Siac seeks more than €210m from Polish authorities over motorway dispute

Irish group and its partner had to apply for court protection from its creditors

Siac Construction: profit before tax was €322,000 in 2015. The company lost €2.775 million the previous year.   Photograph: Chris Ratcliffe/Bloomberg

Siac Construction: profit before tax was €322,000 in 2015. The company lost €2.775 million the previous year. Photograph: Chris Ratcliffe/Bloomberg


Building and engineering group Siac and its partner are pursuing the Polish authorities for more than €210 million as a result of the dispute that forced the Irish company to seek court protection from its creditors.

The High Court appointed Michael McAteer of Grant Thornton as examiner to Siac in late 2013 after the fallout from the dispute over a €400 million contract to build part of the A4 motorway in Poland threatened its survival.

Siac’s accounts for 2015 state that the partnership it formed with local builder PBG to work on the contract has so far submitted claims for €64 million against GDDKiA, Poland’s roads directorate, stemming from the dispute, and plans to seek a further €150 million in coming months.

The Irish company’s share of this will be more than €100 million. This indicates that trade creditors who lost out under the restructuring that resulted from the examinership could stand to gain about €20 million from this.


As part of the rescue plan agreed in early 2014 under the examinership, the group committed to paying 20 per cent of whatever it recovered from its Polish litigation to unsecured creditors of Siac Holdings Ireland and Siac Bituminous Products.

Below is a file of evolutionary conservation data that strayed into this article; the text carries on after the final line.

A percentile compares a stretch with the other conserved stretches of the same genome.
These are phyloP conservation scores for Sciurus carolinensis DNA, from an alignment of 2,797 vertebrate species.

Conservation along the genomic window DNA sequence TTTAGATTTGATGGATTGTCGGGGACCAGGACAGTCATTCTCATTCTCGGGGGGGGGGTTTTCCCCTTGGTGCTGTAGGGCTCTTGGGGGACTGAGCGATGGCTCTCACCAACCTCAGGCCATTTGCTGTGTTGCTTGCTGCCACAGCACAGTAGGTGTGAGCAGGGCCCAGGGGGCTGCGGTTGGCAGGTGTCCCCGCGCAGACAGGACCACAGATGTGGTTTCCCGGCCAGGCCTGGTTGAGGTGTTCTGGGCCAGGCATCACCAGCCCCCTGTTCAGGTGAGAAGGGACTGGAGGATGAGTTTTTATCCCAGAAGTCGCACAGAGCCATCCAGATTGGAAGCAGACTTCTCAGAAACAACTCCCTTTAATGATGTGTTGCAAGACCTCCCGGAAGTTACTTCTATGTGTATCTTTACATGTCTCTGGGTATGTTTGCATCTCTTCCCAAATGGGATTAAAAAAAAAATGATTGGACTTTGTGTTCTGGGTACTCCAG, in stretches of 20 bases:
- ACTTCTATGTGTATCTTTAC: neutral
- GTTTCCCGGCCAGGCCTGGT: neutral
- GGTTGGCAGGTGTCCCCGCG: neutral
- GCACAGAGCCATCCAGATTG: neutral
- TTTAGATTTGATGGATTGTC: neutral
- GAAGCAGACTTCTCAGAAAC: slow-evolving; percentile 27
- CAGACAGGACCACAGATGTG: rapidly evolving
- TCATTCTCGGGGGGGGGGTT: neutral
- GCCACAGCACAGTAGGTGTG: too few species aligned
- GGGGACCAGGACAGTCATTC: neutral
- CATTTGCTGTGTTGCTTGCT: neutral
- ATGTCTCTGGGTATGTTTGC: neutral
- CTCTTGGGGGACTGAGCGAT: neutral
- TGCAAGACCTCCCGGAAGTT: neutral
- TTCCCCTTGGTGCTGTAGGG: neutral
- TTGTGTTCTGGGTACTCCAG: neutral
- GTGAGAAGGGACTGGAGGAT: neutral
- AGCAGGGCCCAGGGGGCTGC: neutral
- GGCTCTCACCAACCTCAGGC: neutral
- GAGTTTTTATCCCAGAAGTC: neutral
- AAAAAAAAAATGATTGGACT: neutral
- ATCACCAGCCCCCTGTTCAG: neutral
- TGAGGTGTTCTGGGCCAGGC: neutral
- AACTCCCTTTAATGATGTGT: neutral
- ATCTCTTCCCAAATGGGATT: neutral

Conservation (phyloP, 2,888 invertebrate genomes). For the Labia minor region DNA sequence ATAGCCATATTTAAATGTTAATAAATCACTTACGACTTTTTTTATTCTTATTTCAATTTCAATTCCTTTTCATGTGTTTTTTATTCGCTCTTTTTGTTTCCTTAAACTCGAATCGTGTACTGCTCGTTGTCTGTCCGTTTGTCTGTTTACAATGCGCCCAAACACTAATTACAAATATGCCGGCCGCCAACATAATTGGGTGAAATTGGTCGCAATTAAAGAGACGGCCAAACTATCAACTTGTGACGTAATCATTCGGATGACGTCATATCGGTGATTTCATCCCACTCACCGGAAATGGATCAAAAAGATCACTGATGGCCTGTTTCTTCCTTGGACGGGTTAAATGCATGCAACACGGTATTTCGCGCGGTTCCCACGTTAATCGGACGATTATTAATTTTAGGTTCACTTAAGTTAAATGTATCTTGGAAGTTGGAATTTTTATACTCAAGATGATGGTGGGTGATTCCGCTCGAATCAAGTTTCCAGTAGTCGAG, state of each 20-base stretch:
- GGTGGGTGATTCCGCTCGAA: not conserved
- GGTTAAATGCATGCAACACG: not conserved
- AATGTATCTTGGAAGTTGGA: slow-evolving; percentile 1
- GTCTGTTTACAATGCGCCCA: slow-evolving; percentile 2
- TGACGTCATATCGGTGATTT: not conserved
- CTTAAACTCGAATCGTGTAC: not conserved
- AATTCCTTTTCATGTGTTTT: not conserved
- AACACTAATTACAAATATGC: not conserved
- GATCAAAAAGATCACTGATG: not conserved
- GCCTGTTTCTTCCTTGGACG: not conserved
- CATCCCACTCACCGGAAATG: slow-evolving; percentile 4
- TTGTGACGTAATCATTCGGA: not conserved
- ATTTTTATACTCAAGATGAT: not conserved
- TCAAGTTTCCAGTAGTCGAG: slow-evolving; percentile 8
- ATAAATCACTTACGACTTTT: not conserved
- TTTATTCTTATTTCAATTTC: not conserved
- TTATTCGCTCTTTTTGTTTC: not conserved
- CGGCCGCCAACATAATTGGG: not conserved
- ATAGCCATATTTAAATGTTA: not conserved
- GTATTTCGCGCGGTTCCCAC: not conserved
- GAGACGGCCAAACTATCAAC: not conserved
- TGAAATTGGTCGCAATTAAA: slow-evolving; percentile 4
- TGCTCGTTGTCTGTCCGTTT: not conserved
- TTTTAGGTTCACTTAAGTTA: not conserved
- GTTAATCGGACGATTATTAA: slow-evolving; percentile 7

However, Siac expects GDDKiA to defend the claims. Its accounts state that a bank that funded the joint venture is seeking €19.9 million from the total that it is claiming. Siac doubts that the lender is entitled to this.

Siac became involved in Poland during a construction boom in 2010 when it won the tender to build 35km of motorway and bridges between the towns of Kruz and Debica. Work on the project had already started when PBG, then Poland’s third-largest building company, went bankrupt.

Siac cancelled the project in 2012 after the dispute with GDDKiA developed.

Siac Construction Ltd earned profits of €322,000 last year, turning around a 2014 loss of €2.7 million, according to the latest figures.


Its accounts show that turnover was €25.3 million in 2015. The figure was 42 per cent more than the €17.8 million recorded in 2014, but accounts for that year only covered the 10 months after it emerged from examinership.

The company’s balance sheet shows that net assets on December 31st, 2015, stood at €6.224 million, up from €5.8 million the previous year.

Directors Martin Maher and Pearse Ferguson say that its waste water and roads divisions were the strongest performers in 2015.